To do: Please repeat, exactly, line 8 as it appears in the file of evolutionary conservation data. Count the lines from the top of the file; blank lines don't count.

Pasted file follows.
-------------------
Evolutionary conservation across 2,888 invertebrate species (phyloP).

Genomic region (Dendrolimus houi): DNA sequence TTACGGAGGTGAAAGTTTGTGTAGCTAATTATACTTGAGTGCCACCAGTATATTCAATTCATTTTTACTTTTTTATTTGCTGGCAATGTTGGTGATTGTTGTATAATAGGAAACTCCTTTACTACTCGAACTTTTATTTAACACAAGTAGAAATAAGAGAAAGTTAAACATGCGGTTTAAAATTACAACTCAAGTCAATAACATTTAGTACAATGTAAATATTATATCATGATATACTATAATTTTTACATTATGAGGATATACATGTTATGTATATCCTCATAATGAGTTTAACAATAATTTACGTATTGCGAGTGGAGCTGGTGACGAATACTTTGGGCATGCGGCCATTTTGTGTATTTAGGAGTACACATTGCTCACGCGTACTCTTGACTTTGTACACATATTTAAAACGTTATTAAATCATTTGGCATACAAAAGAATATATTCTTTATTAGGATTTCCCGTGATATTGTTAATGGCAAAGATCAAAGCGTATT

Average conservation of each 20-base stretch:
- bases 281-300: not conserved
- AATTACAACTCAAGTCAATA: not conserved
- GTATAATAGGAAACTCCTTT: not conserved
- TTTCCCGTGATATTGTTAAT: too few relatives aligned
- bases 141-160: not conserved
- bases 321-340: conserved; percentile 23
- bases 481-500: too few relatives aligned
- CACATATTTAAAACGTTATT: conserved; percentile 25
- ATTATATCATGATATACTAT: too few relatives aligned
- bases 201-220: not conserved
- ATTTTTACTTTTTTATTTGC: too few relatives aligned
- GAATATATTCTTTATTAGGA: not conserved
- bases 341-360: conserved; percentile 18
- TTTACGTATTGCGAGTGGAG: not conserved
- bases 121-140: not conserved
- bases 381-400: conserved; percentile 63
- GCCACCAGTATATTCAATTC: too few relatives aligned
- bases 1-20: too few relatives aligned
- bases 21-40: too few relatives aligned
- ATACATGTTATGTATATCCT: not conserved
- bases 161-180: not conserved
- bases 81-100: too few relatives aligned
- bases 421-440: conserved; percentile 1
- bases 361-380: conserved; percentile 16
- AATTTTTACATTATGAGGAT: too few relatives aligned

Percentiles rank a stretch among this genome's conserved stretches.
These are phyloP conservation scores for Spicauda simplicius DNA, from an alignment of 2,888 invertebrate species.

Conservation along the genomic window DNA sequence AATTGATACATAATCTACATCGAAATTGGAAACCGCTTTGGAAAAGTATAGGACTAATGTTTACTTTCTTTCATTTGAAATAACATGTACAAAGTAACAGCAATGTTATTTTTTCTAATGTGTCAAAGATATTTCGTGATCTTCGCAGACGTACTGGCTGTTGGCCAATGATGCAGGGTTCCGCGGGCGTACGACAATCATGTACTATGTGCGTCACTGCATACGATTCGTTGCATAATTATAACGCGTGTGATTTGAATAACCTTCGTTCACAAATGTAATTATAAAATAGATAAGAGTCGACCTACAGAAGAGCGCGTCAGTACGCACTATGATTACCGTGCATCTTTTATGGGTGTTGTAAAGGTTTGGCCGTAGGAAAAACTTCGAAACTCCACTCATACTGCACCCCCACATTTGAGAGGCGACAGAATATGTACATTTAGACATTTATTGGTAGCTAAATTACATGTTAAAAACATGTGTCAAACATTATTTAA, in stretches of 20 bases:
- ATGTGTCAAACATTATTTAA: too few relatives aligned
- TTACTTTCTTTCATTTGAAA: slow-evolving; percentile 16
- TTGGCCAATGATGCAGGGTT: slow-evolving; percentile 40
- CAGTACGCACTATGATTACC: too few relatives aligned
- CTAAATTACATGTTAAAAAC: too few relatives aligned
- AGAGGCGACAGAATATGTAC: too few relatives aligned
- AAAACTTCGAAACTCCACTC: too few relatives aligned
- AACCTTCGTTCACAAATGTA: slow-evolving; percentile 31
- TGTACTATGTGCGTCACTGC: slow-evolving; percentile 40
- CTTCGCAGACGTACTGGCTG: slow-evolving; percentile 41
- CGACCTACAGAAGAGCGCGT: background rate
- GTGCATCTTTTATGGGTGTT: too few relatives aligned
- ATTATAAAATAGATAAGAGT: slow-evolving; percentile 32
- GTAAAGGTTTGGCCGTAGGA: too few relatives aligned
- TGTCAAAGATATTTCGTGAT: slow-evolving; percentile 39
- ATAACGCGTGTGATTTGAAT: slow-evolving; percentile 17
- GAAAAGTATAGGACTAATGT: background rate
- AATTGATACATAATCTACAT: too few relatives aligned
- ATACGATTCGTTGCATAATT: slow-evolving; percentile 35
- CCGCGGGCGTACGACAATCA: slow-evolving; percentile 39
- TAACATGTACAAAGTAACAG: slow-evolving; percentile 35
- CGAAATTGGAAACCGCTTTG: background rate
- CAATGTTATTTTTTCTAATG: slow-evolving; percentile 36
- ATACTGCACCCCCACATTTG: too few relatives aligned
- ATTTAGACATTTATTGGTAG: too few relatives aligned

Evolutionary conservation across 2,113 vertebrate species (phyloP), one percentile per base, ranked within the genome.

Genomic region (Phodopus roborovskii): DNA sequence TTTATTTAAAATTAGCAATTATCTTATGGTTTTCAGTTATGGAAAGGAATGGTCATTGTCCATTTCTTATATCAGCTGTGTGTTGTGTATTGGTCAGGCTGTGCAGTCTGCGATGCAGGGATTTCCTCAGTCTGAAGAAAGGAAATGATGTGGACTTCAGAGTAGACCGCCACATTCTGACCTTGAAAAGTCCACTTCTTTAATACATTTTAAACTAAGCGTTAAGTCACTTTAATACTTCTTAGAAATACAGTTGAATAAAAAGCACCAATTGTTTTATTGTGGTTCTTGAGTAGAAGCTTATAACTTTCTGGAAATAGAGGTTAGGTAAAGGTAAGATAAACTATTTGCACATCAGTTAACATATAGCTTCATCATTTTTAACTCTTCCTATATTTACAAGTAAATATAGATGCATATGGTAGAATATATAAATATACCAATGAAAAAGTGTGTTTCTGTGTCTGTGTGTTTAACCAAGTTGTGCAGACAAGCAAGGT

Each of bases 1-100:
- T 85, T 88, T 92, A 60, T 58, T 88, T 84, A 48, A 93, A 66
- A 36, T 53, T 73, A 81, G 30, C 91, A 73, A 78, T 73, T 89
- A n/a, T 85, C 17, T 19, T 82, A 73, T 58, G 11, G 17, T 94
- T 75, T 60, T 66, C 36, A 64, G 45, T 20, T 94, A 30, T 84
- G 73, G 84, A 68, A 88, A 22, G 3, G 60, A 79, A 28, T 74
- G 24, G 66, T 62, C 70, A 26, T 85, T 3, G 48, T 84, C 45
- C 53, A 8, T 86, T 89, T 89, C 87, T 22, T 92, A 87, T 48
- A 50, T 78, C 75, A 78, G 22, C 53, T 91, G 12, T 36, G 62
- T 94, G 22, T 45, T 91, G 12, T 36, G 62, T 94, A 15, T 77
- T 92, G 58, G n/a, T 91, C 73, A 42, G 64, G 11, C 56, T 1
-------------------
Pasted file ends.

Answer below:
- bases 141-160: not conserved